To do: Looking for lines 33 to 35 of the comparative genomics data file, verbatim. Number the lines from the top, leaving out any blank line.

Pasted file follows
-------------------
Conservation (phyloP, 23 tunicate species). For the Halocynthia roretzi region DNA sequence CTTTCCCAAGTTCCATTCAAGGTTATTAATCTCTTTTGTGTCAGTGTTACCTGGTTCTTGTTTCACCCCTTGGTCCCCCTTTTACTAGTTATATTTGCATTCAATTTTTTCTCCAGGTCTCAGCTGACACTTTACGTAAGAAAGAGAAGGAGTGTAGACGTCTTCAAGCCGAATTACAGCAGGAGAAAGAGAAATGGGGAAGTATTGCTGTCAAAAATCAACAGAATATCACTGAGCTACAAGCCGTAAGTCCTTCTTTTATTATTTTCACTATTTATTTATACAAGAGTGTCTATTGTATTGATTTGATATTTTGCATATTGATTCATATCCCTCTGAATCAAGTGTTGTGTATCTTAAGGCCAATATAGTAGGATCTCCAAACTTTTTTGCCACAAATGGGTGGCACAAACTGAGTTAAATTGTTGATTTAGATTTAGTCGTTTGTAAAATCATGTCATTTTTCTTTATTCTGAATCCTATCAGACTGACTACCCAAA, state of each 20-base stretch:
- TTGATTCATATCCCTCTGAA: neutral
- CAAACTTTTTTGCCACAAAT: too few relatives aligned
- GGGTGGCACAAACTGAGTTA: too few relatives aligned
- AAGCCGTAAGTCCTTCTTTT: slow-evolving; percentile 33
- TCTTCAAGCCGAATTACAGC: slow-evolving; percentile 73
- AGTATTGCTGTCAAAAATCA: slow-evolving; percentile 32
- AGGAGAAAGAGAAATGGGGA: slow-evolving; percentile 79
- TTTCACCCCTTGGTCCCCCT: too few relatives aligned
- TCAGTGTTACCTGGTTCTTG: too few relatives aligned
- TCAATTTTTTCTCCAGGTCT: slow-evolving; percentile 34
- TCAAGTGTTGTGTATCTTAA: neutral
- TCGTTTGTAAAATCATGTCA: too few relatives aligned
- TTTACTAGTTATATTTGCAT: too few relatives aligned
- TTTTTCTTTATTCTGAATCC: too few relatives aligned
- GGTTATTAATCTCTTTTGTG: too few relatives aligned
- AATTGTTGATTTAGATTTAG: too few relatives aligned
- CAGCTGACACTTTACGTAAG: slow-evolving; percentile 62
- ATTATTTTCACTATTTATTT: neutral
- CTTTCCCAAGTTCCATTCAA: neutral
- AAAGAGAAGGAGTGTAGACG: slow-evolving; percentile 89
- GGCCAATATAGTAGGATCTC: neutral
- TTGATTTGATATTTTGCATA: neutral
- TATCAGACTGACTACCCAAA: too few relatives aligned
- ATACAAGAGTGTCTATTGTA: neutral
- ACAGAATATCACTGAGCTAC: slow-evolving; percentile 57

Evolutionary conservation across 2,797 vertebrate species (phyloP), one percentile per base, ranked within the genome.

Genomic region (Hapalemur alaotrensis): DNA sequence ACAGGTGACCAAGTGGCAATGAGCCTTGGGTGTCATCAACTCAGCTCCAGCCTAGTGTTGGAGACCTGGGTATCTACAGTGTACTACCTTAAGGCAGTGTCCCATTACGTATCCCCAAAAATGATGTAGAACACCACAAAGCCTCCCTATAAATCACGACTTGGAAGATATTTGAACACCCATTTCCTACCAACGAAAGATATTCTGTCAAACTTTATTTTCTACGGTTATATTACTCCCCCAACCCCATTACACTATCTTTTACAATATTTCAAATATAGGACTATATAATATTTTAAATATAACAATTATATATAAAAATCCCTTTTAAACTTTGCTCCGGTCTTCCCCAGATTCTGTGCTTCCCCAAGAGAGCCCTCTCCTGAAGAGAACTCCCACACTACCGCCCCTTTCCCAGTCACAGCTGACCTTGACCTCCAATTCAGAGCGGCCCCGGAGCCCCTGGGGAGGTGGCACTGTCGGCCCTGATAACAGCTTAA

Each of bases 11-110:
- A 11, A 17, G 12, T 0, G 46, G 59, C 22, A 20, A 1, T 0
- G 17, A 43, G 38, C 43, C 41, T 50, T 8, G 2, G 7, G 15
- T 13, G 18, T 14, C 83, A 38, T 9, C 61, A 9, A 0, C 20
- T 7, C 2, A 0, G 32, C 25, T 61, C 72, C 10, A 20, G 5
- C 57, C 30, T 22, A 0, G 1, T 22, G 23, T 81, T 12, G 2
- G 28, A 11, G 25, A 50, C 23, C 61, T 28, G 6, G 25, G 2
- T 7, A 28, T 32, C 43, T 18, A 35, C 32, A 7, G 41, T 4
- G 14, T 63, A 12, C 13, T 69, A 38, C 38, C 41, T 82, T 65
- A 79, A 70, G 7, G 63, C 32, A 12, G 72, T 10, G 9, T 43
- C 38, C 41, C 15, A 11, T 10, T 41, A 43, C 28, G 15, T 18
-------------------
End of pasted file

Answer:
- T 7, C 2, A 0, G 32, C 25, T 61, C 72, C 10, A 20, G 5
- C 57, C 30, T 22, A 0, G 1, T 22, G 23, T 81, T 12, G 2
- G 28, A 11, G 25, A 50, C 23, C 61, T 28, G 6, G 25, G 2